Susan Boyle has decided that the label of Asperger syndrome will serve her interests, and she has every right to further her own interests after having lived such a difficult and limited life before her rise to fame. An international community and an infrastructure of support can be unlocked with the key of an Asperger syndrome diagnosis, so this must be a very tempting choice. Boyle will be able to claim to be a disabled person while also being able to claim to have normal or high intelligence, because it is almost universally accepted that Asperger syndrome is a social disability that is consistent with normal or even gifted levels of intelligence. It is nice to see in a news report confirmation that Boyle is not mentally impaired, but for any sensible person this should be no surprise at all, because it would be impossible for Boyle to sing with such incredible ability if she was generally cognitively challenged. 

There are some important advantages to the Asperger syndrome label and most of us believe that Susan Boyle deserves to have some advantages in life, but I would argue that this label is not much more than the formalization and medicalization of existing beliefs and prejudices that marginalize some people. I would argue that an Asperger syndrome diagnosis is the replacement of informal social marginalization with formal social marginalization that comes with some protections and some advantages. An Asperger syndrome diagnosis might improve a person's quality of life and place in society, but this cannot change the fact that Asperger syndrome is an all-encompassing, vaguely defined and non-specific category with an unknown cause, and is thus virtually meaningless as an explanation or clinical/medical diagnostic category. Susan Boyle could well meet all of the clinical diagnostic criteria for "Asperger's Disease", but this still tells us virtually nothing about Susan Boyle.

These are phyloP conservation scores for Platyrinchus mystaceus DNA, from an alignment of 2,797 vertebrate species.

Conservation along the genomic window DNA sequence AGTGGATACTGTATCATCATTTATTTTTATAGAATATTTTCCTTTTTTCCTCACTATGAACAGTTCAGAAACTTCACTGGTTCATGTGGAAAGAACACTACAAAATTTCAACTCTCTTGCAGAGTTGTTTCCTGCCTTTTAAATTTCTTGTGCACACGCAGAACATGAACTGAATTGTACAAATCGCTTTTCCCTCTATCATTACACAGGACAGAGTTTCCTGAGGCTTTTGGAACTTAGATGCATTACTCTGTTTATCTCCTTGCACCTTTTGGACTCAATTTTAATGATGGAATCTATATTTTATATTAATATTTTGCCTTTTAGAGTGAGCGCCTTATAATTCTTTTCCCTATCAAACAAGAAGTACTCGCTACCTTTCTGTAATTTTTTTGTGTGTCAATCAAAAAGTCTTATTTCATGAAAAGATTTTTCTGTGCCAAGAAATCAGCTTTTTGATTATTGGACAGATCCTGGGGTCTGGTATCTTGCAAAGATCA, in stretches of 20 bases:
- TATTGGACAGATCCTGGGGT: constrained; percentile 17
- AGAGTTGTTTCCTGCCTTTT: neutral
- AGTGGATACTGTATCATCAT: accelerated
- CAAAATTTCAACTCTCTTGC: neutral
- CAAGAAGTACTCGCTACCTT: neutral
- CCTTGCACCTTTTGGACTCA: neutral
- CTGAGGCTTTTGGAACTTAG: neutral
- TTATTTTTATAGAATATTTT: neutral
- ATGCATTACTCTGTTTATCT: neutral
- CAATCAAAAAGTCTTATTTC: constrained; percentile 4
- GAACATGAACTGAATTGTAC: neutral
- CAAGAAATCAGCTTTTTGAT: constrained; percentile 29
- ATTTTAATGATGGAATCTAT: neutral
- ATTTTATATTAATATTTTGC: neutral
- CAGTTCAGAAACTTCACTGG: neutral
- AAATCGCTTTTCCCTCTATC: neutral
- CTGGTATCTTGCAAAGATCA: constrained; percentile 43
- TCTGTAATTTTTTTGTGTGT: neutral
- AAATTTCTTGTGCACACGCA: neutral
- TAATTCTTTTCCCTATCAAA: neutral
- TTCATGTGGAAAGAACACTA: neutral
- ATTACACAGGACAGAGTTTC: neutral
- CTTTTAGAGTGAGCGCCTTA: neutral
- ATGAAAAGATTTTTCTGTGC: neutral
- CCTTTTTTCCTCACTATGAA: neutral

Saturday, December 07, 2013

Recent pop science or pop psychology books that Lili likes

The Heretics: Adventures with the Enemies of Science
by Will Storr
Storr travelled the world meeting all manner of crackpots, deniers and conspiracy theorists, including Lord Monckton and David Irving. I picked this book up thinking it was going to be another skeptical festival of condescention in which people who have eccentric and irrational beliefs are ridiculed, and there is a bit of that, but this book is clearly not a one-sided view of the skeptic versus eccentric war. The last chapter before the epilogue exposes the hero of the skeptics movement James Randi as a most unpleasant man who has displayed little regard for the truth. I was amazed to discover that evidently the skeptics couldn't be very skeptical at all, as they hold such an authority in high esteem. This book is worth your attention for that chapter alone, but I wish it had an index.

Blind Spot: Why We Fail to See the Solution Right in Front of Us
by Gordon Rugg and Joseph D'Agnese

I wrote a short review of this interesting book here:

Saving Normal: An Insider's Revolt Against Out-of-Control Psychiatric Diagnosis, DSM-5, Big Pharma, and the Medicalization of Ordinary Life
by Allen Frances